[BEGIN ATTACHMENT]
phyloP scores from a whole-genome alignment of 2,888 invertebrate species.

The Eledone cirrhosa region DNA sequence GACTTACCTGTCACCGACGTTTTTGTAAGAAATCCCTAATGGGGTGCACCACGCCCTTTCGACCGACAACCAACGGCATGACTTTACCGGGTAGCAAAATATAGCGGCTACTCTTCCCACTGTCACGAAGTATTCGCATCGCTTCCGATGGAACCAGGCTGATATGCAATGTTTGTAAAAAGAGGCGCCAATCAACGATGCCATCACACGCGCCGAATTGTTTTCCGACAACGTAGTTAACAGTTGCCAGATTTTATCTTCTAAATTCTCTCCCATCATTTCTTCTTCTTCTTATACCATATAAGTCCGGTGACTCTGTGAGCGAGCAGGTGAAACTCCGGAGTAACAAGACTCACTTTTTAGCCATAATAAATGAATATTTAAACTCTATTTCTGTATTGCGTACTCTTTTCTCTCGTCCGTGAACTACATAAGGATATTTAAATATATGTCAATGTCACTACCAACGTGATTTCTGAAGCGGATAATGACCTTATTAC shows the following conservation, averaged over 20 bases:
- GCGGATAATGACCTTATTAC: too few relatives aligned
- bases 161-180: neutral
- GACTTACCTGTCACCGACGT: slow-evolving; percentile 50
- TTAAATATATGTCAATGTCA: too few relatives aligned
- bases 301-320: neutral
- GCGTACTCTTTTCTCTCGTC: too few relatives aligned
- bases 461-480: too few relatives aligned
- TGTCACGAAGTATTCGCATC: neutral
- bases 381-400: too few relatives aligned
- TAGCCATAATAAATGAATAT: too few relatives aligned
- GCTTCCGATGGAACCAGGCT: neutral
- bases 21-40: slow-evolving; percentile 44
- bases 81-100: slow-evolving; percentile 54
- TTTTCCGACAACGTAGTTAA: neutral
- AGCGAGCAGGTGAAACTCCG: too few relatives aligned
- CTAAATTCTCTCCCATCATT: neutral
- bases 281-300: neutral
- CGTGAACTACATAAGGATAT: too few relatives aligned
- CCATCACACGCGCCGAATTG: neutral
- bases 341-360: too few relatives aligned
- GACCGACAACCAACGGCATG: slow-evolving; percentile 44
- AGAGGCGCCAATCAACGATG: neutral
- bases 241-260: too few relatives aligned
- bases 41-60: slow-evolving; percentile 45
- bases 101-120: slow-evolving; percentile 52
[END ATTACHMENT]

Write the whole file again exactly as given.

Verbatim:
phyloP scores from a whole-genome alignment of 2,888 invertebrate species.

The Eledone cirrhosa region DNA sequence GACTTACCTGTCACCGACGTTTTTGTAAGAAATCCCTAATGGGGTGCACCACGCCCTTTCGACCGACAACCAACGGCATGACTTTACCGGGTAGCAAAATATAGCGGCTACTCTTCCCACTGTCACGAAGTATTCGCATCGCTTCCGATGGAACCAGGCTGATATGCAATGTTTGTAAAAAGAGGCGCCAATCAACGATGCCATCACACGCGCCGAATTGTTTTCCGACAACGTAGTTAACAGTTGCCAGATTTTATCTTCTAAATTCTCTCCCATCATTTCTTCTTCTTCTTATACCATATAAGTCCGGTGACTCTGTGAGCGAGCAGGTGAAACTCCGGAGTAACAAGACTCACTTTTTAGCCATAATAAATGAATATTTAAACTCTATTTCTGTATTGCGTACTCTTTTCTCTCGTCCGTGAACTACATAAGGATATTTAAATATATGTCAATGTCACTACCAACGTGATTTCTGAAGCGGATAATGACCTTATTAC shows the following conservation, averaged over 20 bases:
- GCGGATAATGACCTTATTAC: too few relatives aligned
- bases 161-180: neutral
- GACTTACCTGTCACCGACGT: slow-evolving; percentile 50
- TTAAATATATGTCAATGTCA: too few relatives aligned
- bases 301-320: neutral
- GCGTACTCTTTTCTCTCGTC: too few relatives aligned
- bases 461-480: too few relatives aligned
- TGTCACGAAGTATTCGCATC: neutral
- bases 381-400: too few relatives aligned
- TAGCCATAATAAATGAATAT: too few relatives aligned
- GCTTCCGATGGAACCAGGCT: neutral
- bases 21-40: slow-evolving; percentile 44
- bases 81-100: slow-evolving; percentile 54
- TTTTCCGACAACGTAGTTAA: neutral
- AGCGAGCAGGTGAAACTCCG: too few relatives aligned
- CTAAATTCTCTCCCATCATT: neutral
- bases 281-300: neutral
- CGTGAACTACATAAGGATAT: too few relatives aligned
- CCATCACACGCGCCGAATTG: neutral
- bases 341-360: too few relatives aligned
- GACCGACAACCAACGGCATG: slow-evolving; percentile 44
- AGAGGCGCCAATCAACGATG: neutral
- bases 241-260: too few relatives aligned
- bases 41-60: slow-evolving; percentile 45
- bases 101-120: slow-evolving; percentile 52